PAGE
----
Support for putting a price on carbon also fell four points to a record low of 33 per cent, and opposition rose three points to 62 per cent – its highest level yet. The poll found that 40 per cent strongly oppose the tax, while just 10 per cent strongly support it.
The poll of 1400 people was taken at the end of last week after a two-week period in which the government had promoted the money going to households under the carbon scheme. Yet only 5 per cent of those polled thought they would be better off, while 51 per cent thought they would be worse off.
On a two-party preferred basis, the Coalition leads Labor 58-42, up one point from last month. Approval ratings for Ms Gillard and Tony Abbott were steady; 35 per cent for the Prime Minister and 39 per cent for the Opposition Leader. “We’re going to get emissions down by spending money from savings in the budget, going to the market and buying abatement through our emissions reduction fund,” Mr Abbott told ABC Radio on Monday. “We are happy to help power stations clean up their act but we certainly don’t want to close them down.”
As Mr Abbott repeated his pledge to repeal the tax if elected and launched an advertising campaign arguing voters will be worse off, Ms Gillard said people’s views would change after the dust had settled on the carbon scheme. “I think Australians are pretty smart, pretty practical people and they will judge it through their lived experience,” Ms Gillard said on Sunday. “They’ll see, millions of them, 7 million of them in their pay packet in the coming week, the benefit of the tax cuts. That is, we’re putting a price on something we want to see less of, carbon pollution, and rewarding people for something we value, work.”
Climate Change Minister Greg Combet said the public would come to see through the Coalition’s pledge to repeal the carbon tax. “I think it is as credible as Labor’s commitment to repeal the GST, being really frank about it,” Mr Combet said.
But he told the Financial Review he was prepared to deal with “wrinkles” in the scheme, if and when they appear. The government is also yet to introduce regulations to provide a $15 floor price for international permits when emissions trading begins after 2015. “We will be making announcements on that in the not-too-distant future,” Mr Combet said. “There is still policy work to be done, particularly in the international front.”
In response to the government’s media blitz, the Coalition’s new advertising campaign targets Ms Gillard and her promise before the last election not to introduce a carbon tax as small anti-carbon tax rallies were also held in Sydney and Melbourne. “I think that phrase will haunt this Prime Minister every day until the next election,” Mr Abbott said. “If you want to punish politicians who lie, vote for the Coalition.”
As the carbon tax began, the business community was divided over its merits. A group of 300 companies and associations, including Westpac, AGL, Grocon, Unilever and GE, will release a statement today endorsing the carbon price scheme. “As major Australian and international corporations, small and medium enterprises, operating across the Australian economy, we endorse the need for a carbon price as the mechanism to support the transition to a clean economy,” the statement reads.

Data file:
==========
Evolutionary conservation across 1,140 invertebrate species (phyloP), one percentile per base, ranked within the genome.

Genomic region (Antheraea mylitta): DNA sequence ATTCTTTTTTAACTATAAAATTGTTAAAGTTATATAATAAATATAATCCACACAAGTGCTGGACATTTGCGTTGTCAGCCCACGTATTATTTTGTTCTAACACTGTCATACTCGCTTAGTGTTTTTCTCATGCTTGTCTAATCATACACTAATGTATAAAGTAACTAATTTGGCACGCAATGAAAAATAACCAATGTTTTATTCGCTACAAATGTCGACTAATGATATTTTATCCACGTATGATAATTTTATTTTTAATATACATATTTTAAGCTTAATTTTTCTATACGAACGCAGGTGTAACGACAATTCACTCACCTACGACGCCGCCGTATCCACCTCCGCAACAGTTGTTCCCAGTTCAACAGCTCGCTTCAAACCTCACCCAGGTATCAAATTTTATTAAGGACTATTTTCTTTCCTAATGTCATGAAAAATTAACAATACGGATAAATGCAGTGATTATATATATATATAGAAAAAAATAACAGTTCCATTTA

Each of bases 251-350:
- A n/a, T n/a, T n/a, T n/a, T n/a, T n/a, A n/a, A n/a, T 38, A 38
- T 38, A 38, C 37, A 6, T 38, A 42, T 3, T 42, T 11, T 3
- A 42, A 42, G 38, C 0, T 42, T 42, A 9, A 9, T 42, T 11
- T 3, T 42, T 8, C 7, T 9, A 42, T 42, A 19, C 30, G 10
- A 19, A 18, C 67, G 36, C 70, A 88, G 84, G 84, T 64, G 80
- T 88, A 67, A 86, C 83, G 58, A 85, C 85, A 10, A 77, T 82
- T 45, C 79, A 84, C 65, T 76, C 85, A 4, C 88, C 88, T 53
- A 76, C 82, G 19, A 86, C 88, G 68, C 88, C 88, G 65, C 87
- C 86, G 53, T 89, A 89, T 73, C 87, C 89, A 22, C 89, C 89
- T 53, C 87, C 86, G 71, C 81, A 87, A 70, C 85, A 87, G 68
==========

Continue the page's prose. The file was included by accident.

Businesses for a Clean Economy spokesman Nathan Fabian said while some members of the Coalition may advocate for changes to the scheme in the future, all wanted to “get on” with the carbon pricing framework.
But the Minerals Council of Australia said the failure to align the carbon tax with international efforts to reduce emissions meant that the environmental benefits of the scheme would be negligible. It released figures from the Centre for International Economics showing Europe’s emissions trading scheme, which covers 30 nations, had generated $23 million a week so far in 2012. “Australia’s weekly carbon tax bill is more than three times greater than Europe’s, but we emit less than a quarter of Europe’s emissions,” MCA chief executive Mitch Hooke said. “The CIE figures show that in 2013-14, Australia’s carbon tax will be generating $127.1 million per week and $140.5 million per week in 2014-15.”
Nielsen pollster John Stirton said the latest poll figures showed either people had made their minds up about the carbon scheme or Labor, or they were waiting to see what happened after July 1. More than a third of people, or 37 per cent, said it would make no difference – down four points in the past month. “The numbers suggest that nothing much has changed over the last four polls,” Mr Stirton said. “Yes, the compensation has not had an effect but the tax has not taken effect either, and I suspect people are in wait-and-see mode. People are judging it along party lines as much as anything, and until people have experience with it, that is unlikely to change.”
Support for the carbon scheme was highest among Greens and ALP voters (65 per cent and 60 per cent, respectively) while most Coalition voters (86 per cent) were opposed. Opposition was also highest in Queensland and NSW at 65 per cent.
Mr Stirton said the swing against Labor was broadly consistent across Australia.
Separately, a review by the Australian Conservation Foundation of analysis undertaken by banks and brokers of the impact of a carbon price on the earnings of listed companies was “largely immaterial”. There were no market disclosures by companies of major job losses. “The ASX reports that it expected a surge in second quarter 2012 listings, growing to 31 companies,” the ACF report says. “Clearly, there remains strong confidence in the market, especially in companies that are within the high emissions industry of resources, or servicing that industry, either upstream, downstream, or as a supplier of key services.”